From the Package to Your Plate
One question I get asked frequently is "what is the most important thing that I should look at on the food label?" In my experience, it's different for everyone. If you have diabetes, you'll likely want to pay close attention to Total Carbohydrate amounts; if you have high blood pressure, it might be Sodium that catches your eye. If you are managing your weight, Calories are still king.
While each person might look to the Nutrition Facts label for different information, labels can still be confusing and tricky. As of 1994, manufacturers were required to list a Nutrition Facts panel on all packaged foods that are regulated by the Food and Drug Administration (FDA).
Did you Know? The FDA oversees all packaged foods (except those containing meat or poultry, which are governed by the USDA), shelled eggs, and dietary supplements.
Since 1994, there have been minor changes made to the Nutrition Facts label, but none as significant as the one that is coming by January 1st of 2020. Let's take a side by side comparison of the old and new label. We'll deconstruct the highlights of the new label in future blogs, but let's start today with "updated serving sizes."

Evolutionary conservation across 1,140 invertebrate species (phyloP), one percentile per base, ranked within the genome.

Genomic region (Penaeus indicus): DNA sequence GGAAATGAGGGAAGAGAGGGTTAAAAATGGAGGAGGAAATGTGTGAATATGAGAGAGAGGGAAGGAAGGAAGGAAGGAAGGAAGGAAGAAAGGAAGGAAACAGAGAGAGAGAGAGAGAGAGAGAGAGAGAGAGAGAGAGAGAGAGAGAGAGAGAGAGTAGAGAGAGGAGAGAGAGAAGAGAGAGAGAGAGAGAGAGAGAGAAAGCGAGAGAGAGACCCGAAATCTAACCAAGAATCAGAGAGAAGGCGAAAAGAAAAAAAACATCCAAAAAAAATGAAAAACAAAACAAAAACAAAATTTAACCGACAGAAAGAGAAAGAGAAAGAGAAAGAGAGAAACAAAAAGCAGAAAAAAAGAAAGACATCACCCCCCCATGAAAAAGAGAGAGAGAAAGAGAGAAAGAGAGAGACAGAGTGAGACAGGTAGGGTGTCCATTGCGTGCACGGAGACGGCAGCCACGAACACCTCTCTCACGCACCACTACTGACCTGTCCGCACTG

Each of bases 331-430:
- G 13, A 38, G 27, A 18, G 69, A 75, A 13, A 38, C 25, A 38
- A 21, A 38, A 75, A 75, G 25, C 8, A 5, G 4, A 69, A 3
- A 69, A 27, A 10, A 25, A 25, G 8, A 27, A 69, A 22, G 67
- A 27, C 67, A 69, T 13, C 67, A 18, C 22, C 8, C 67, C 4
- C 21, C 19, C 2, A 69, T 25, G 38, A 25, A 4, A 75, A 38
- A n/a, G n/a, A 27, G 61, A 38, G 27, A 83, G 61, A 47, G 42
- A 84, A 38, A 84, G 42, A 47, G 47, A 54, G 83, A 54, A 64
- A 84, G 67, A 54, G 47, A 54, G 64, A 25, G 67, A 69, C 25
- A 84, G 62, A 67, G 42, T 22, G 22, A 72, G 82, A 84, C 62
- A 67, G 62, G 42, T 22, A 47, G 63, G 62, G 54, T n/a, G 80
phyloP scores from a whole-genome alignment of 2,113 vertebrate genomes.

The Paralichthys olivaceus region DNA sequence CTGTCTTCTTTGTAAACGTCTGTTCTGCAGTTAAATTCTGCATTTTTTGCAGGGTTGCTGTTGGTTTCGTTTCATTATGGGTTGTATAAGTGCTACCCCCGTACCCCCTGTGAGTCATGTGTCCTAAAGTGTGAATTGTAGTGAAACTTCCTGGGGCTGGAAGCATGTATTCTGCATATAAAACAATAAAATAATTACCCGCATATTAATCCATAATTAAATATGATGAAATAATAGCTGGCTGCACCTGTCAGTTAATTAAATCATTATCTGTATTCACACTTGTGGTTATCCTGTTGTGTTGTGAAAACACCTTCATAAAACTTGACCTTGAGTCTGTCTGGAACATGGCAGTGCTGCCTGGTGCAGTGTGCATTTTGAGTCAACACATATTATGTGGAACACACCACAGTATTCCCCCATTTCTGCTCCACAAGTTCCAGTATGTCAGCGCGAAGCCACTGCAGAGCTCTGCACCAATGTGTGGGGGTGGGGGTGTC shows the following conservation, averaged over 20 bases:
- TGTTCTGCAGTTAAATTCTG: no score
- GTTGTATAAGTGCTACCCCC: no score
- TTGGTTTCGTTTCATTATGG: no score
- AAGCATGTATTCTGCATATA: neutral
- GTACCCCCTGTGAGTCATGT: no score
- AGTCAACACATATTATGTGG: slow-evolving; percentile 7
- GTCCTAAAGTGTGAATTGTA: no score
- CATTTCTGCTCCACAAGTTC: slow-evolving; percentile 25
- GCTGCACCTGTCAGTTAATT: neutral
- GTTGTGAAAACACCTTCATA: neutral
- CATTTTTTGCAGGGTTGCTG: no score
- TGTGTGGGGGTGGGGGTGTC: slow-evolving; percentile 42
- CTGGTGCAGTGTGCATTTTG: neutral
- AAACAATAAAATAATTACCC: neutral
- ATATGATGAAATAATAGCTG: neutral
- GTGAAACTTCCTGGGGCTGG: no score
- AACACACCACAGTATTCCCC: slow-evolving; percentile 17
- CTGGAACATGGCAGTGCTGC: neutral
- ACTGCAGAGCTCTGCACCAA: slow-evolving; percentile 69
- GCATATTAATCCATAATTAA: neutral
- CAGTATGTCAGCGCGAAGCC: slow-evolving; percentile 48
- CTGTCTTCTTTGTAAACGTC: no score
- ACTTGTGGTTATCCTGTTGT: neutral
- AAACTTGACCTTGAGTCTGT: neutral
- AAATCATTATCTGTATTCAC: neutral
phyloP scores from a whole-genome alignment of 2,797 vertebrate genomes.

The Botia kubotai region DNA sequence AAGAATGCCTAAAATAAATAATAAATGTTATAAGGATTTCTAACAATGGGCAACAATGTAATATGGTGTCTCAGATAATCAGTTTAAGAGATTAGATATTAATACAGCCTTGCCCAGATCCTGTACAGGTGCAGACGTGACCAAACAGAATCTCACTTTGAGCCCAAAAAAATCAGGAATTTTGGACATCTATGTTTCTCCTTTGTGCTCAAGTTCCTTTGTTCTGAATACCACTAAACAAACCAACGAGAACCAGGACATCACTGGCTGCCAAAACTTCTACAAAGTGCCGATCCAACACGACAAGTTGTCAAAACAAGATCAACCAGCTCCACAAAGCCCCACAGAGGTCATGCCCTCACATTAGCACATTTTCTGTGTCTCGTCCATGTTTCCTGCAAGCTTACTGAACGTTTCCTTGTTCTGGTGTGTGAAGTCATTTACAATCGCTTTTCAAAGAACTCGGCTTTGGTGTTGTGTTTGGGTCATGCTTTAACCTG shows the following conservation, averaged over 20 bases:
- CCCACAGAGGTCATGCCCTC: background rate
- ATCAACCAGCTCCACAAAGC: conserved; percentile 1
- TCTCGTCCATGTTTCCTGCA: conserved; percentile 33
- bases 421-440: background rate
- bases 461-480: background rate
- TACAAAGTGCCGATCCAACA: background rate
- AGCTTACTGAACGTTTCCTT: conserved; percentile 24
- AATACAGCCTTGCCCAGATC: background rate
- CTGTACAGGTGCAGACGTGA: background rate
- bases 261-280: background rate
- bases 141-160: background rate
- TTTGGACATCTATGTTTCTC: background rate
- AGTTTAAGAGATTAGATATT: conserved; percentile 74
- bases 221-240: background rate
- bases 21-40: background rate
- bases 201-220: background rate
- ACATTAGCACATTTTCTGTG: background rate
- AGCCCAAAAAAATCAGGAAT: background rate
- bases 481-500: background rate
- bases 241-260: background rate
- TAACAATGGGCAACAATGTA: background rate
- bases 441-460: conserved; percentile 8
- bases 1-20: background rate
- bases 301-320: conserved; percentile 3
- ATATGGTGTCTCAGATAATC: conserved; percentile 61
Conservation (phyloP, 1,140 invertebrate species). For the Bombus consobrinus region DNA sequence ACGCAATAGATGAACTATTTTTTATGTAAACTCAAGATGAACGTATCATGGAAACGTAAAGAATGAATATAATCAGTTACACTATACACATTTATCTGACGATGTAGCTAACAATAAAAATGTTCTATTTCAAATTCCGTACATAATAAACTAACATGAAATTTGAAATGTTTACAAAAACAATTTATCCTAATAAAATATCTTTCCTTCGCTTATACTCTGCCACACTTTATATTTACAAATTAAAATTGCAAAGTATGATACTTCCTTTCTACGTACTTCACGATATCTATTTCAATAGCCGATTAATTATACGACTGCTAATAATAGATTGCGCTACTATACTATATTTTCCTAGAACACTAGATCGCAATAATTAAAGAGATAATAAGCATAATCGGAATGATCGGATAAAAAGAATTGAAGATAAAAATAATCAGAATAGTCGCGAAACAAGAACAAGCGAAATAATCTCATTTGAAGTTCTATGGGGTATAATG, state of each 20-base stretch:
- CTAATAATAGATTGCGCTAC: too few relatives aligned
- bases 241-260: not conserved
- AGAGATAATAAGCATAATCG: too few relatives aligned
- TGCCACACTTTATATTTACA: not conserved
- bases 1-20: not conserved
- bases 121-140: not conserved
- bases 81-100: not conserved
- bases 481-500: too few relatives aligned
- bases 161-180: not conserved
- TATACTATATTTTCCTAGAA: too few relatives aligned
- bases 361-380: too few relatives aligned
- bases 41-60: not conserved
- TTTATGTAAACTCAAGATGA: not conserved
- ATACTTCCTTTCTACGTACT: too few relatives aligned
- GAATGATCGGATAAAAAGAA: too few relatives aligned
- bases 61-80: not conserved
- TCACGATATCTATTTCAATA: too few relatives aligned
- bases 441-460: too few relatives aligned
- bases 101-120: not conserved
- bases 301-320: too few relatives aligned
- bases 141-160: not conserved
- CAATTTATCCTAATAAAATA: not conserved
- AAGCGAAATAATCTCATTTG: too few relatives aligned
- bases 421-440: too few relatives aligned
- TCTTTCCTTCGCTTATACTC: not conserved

Graphic from the FDA website.
As you can see from the comparison, both the serving size and servings per container are now printed in larger type and bold font. This change was to bring our attention to serving size, as all the numerical information on the label is based on one serving of the food. The FDA also instructed manufacturers to update portion sizes to what most people eat. (No more 1/4 cup ice-cream servings!) For example, most people don't make 2 1/2 servings out of a bottle of iced tea or eat 1/5th of a bag of microwave popcorn. New serving sizes will represent more commonly consumed portions which will make the rest of the label more "real world."
Next up--we'll take on calories and fat content. Stay tuned!